Brol Grande Bardolino Classico made from Corvina and Rondinella from the Comune di Affi, Vigneto Brol Grande. The training system is guyot and there are 5,000 vines per hectare. Corvina and Rondinella are vinified separately. Maceration lasts for 7/8 days but not beyond the end of the alcoholic fermentation. Delestage is carried out every morning and the wine is pumped over the cap every evening. Once devatted the wine undergoes a complete malolactic fermentation which usually takes place by the next month. The wine is then placed in 40HL wooden vats for about 8 months.

The wine is ruby red but not a deep color. It has fresh flavors of cherry, blueberries and currents with balsamic and floral notes and a touch of black pepper. This is an easy drinking wine and a style of Bardolino that I really like. This is the wine that impressed me so much at the dinner where I first met Matilda. It can go with many different foods even with fish from Lake Garda.

Le Fraghe “Chelidon” made from 100% Rondinella. IGT Cavaion Veronese. Matilde said the name  Chelidone comes from the ancient Greek language and it means “Swallow” which in Italian is “Rondinella.” The two swallows whose tails become roots are drawn on the label. It symbolizes the long roots of the Rondinella grape variety in the Bardolino region.
Rondinella is used as a blending grape in Bardolino, Valpolicella and Amarone. Matilda may be the only one to make a wine from 100% Rondinella. This is an aromatic wine with hints of red fruit and a touch of pepper.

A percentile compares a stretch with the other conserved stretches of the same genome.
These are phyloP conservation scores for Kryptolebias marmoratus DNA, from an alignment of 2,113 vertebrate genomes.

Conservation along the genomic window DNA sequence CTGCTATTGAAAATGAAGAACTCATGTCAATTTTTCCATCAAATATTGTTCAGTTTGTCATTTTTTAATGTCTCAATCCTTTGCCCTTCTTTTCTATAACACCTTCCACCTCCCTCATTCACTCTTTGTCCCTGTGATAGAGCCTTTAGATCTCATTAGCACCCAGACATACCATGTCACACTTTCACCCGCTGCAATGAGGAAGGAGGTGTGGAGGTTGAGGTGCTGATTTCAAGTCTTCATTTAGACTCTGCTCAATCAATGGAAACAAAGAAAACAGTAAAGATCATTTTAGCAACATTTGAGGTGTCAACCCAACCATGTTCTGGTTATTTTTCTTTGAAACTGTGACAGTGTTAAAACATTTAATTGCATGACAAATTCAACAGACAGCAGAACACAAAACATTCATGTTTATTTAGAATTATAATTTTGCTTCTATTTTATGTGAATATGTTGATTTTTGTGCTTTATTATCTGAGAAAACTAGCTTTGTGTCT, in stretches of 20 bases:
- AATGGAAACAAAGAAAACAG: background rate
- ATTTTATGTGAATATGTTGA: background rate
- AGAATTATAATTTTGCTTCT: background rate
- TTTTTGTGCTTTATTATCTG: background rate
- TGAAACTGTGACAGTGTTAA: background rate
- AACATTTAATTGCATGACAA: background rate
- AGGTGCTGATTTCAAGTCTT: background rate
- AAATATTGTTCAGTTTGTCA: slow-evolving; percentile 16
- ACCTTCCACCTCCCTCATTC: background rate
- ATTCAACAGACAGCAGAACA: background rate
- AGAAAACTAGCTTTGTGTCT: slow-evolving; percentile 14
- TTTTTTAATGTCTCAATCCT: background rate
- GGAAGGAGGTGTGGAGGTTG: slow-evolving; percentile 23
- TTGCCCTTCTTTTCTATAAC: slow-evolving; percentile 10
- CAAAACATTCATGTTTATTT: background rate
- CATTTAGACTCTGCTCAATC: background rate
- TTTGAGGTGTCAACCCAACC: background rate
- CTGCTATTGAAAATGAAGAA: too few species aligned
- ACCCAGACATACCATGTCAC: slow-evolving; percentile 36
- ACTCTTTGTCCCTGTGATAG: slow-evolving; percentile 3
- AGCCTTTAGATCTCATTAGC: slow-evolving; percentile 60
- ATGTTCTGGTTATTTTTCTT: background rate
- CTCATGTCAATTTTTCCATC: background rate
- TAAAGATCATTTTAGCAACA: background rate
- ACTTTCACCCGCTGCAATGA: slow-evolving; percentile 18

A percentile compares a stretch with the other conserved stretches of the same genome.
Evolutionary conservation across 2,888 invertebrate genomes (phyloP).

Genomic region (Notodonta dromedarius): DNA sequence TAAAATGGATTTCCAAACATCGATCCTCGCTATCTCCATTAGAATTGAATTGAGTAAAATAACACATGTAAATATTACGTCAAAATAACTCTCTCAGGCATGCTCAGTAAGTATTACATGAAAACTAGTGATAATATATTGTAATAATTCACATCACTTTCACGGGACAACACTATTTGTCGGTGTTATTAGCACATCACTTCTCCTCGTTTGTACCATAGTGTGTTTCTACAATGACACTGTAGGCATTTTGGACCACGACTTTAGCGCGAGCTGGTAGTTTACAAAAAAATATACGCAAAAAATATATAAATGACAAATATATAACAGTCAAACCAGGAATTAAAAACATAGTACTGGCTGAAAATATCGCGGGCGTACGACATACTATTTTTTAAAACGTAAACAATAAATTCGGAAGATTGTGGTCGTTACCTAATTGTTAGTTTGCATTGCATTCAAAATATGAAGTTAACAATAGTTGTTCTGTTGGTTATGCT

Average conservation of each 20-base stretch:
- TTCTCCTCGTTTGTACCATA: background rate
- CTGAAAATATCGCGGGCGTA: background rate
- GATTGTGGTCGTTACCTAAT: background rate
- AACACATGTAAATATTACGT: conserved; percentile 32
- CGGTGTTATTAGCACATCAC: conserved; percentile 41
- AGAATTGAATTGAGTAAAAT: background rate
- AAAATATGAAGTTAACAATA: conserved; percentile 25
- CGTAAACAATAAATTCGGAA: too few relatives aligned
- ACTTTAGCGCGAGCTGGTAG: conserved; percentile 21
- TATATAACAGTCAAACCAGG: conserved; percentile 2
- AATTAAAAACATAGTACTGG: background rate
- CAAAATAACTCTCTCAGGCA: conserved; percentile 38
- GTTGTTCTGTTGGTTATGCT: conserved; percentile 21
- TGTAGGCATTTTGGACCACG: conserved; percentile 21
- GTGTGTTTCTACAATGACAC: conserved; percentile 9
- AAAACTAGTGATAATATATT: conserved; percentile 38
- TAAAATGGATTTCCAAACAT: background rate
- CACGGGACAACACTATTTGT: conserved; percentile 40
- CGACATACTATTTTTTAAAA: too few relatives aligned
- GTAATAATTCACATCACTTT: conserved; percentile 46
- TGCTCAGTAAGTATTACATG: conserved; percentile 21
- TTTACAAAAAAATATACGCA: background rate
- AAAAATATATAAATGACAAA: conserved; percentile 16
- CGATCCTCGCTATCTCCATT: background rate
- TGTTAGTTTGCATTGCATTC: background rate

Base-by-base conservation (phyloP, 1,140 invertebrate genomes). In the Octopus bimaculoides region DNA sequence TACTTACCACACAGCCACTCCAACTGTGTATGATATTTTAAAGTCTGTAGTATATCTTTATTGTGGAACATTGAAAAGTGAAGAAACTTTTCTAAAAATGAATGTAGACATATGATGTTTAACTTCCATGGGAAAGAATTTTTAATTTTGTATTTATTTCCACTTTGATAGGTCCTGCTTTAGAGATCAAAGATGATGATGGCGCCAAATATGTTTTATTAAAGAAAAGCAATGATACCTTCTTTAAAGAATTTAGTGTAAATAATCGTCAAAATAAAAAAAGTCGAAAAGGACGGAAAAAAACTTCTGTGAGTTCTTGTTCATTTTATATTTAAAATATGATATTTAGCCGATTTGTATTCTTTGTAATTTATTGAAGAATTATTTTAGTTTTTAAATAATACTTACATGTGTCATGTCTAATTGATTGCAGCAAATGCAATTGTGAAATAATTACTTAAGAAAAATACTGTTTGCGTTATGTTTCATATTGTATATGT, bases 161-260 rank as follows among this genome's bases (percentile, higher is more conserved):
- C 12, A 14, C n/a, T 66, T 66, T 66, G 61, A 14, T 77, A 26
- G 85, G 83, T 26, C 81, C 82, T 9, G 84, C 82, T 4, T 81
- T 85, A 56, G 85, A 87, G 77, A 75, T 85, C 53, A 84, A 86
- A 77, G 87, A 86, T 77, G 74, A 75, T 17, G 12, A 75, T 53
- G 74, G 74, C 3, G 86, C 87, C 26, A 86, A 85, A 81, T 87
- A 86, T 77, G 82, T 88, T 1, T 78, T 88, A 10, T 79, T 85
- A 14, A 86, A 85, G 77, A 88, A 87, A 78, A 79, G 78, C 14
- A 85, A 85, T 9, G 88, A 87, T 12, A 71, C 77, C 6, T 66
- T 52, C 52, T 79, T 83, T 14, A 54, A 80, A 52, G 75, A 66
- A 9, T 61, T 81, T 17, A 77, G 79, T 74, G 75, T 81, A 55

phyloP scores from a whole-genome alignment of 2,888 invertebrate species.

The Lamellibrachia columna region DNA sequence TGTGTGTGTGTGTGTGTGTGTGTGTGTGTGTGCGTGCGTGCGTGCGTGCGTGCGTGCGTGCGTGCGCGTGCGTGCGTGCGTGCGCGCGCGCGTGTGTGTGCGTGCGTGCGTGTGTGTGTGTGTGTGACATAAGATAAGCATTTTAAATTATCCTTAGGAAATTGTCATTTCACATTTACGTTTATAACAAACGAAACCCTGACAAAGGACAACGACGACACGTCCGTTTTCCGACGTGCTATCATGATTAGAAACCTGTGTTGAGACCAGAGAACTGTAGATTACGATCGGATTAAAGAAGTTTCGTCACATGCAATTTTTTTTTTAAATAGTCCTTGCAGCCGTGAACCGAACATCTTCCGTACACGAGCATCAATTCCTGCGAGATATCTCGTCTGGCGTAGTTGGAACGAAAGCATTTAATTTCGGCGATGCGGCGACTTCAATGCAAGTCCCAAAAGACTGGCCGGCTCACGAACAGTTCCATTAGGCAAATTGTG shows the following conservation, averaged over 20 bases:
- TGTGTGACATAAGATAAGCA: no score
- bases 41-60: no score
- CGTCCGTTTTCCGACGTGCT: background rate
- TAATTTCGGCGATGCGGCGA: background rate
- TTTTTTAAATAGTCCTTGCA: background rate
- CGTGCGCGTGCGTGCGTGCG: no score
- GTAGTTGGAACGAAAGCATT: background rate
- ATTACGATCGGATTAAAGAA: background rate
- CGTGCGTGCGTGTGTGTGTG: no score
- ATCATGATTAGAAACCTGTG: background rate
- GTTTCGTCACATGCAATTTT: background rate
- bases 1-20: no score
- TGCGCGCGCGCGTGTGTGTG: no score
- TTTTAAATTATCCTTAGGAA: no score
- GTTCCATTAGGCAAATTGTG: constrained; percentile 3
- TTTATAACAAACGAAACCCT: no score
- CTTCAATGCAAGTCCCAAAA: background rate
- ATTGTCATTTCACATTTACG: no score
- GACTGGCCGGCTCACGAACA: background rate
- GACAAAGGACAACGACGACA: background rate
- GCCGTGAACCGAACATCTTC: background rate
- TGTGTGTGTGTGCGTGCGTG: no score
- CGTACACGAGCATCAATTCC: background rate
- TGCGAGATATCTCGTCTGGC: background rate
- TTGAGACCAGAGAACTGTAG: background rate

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Firriato: Sicilian Wine at its Best

I have a long history with the wines of Firriato from Sicily. When I was the wine director for I Trulli restaurant in NYC, I was introduced to them by one of the wine salespeople. Knowing my taste, he believed that I would like the wines and he was right.

Next, Michele and I went to Sicily where we visited the Firriato estate near Trapani. We were treated to a typical Sicilian lunch paired with their wines and learned to appreciate them even more. Then, a few years ago I attended a lunch at Il Gattopardo Restaurant in NYC where I enjoyed the more current vintages.
Recently, I was asked if I wanted to taste a number of samples from the winery and I accepted gladly.

The winery

Firriato is a family run business; the president is Salvatore Di Gaetano, the CEO is Vinzia Novara Di Gaetano, the COO Is Federico Lombardo di Monte Iato, and the Chairman is Irene Di Gaetano Lombardo di Monte Iato.

Firriato is comprised of 6 estates, four of which are near Trapani: Baglio Soria, Borgo Guanini — the largest with over 140 hectares of vineyards, Pianoro Cuddia and the Dagala Borromeo. On the east coast near Mount Etna is the Cavanera estate that has 11 hectares of vines. Off the coast of Trapani are the Egadi Islands. The Calamoni estate is on the island of Favignana.

The Wines